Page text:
I have not visited my blog in quite some time. In fact it has been so long that they have changed the format and I forgot how to log into it. Except for small snippets on Facebook, my creativity repository had run dry. I have not been inspired by anything worth sharing with my handful of readers. That changed today.
When I checked my mail this morning, I found along with my daily Geico and heating and airconditioning offers, a greeting card sized envelope. I could not imagine what it could be as my birthday passed two months ago without any such envelopes. Upon examination, I found that it was from my friend, Mike Thorneburg (a real friend, not Facebook imaginary friend that I will never meet). After Skooter drug me through the neighborhood ferreting out squirrels and a public works crew (of which one member mistakenly thought he could pet Skooter), I sat down on the couch and opened the card. This is the card I received:
I can imagine tears welling up in Mike's eyes as he thought of his dad I am very proud that he put me in the same paragraph as his dad and grateful that I am one of the people that comes to mind with the arrival of Veterans Day .
That being said, I have never considered my twenty years of military service as a hardship or a sacrifice. If it had not been for the military I would have probably never left my little northern Idaho village and would have spent my life taking my turn at town drunk and/or village idiot. The Air Force allowed me the chance to see much of the world and get paid for it. My children benefited from their experiences in foreign lands and different cultures. When I was in school a field trip meant going to the post office or fire station. My kids would go to London, Berlin, or Paris.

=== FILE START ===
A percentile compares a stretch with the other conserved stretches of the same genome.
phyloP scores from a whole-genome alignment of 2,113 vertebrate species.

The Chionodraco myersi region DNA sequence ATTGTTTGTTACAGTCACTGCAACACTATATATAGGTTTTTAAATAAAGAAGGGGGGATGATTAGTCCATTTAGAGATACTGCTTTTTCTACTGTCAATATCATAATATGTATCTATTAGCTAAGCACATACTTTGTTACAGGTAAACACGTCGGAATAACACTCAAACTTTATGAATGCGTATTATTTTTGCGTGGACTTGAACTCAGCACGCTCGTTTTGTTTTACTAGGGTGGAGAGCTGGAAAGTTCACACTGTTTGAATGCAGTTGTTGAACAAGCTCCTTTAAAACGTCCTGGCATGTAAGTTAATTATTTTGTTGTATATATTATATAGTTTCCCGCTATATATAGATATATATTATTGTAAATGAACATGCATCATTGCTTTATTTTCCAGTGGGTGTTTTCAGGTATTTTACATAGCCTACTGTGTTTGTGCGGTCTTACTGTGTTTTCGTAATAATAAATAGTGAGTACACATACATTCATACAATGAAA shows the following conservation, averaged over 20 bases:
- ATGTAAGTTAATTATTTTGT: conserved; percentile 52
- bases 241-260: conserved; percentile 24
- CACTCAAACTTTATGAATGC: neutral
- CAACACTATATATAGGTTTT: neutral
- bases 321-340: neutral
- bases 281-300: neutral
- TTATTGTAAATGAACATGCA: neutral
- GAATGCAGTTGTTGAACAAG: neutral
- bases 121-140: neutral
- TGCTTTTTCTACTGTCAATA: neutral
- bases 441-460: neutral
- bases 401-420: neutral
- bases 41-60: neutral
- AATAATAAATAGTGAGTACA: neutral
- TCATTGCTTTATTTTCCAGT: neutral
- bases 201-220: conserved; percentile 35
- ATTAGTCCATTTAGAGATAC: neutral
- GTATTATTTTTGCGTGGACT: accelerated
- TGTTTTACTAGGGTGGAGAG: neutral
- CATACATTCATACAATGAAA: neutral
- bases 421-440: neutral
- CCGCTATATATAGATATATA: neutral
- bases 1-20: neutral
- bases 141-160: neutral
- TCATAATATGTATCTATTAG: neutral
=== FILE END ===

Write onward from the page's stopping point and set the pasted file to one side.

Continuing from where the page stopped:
The Air Force paid for several useless college degrees and has provided me a pension and health care, so that I will probably never be homeless, not even during another Obama administration.
I have now been retired for almost exactly 20 years. My time in the Air Force was almost exactly one-third of my life. I have got to say that it was the best third of my life. I am not one to sit around and tell stories of my exploits (much of which I can't talk about. Not because of the secrecy, but I am not sure of the statute of limitations in foreign countries). Some of the tamer events I have shared on this blog, but for some things it is better to just keep them to myself and smile. What happens in Taiwan, Thailand, Britain, Germany, Italy, Greece, Korea, the Philippines, and elsewhere stays in Taiwan, Thailand, Britain, Germany, Italy, Greece, Korea, the Philippines and elsewhere. Oh, the sacrifices I have made. Sounds like a title of a Dr. Seuss book.
I wanted to thank Mike semi-publicly for thinking of me. I am not a greeting card guy but I can't express how receiving that envelope today brightened an otherwise dismal day.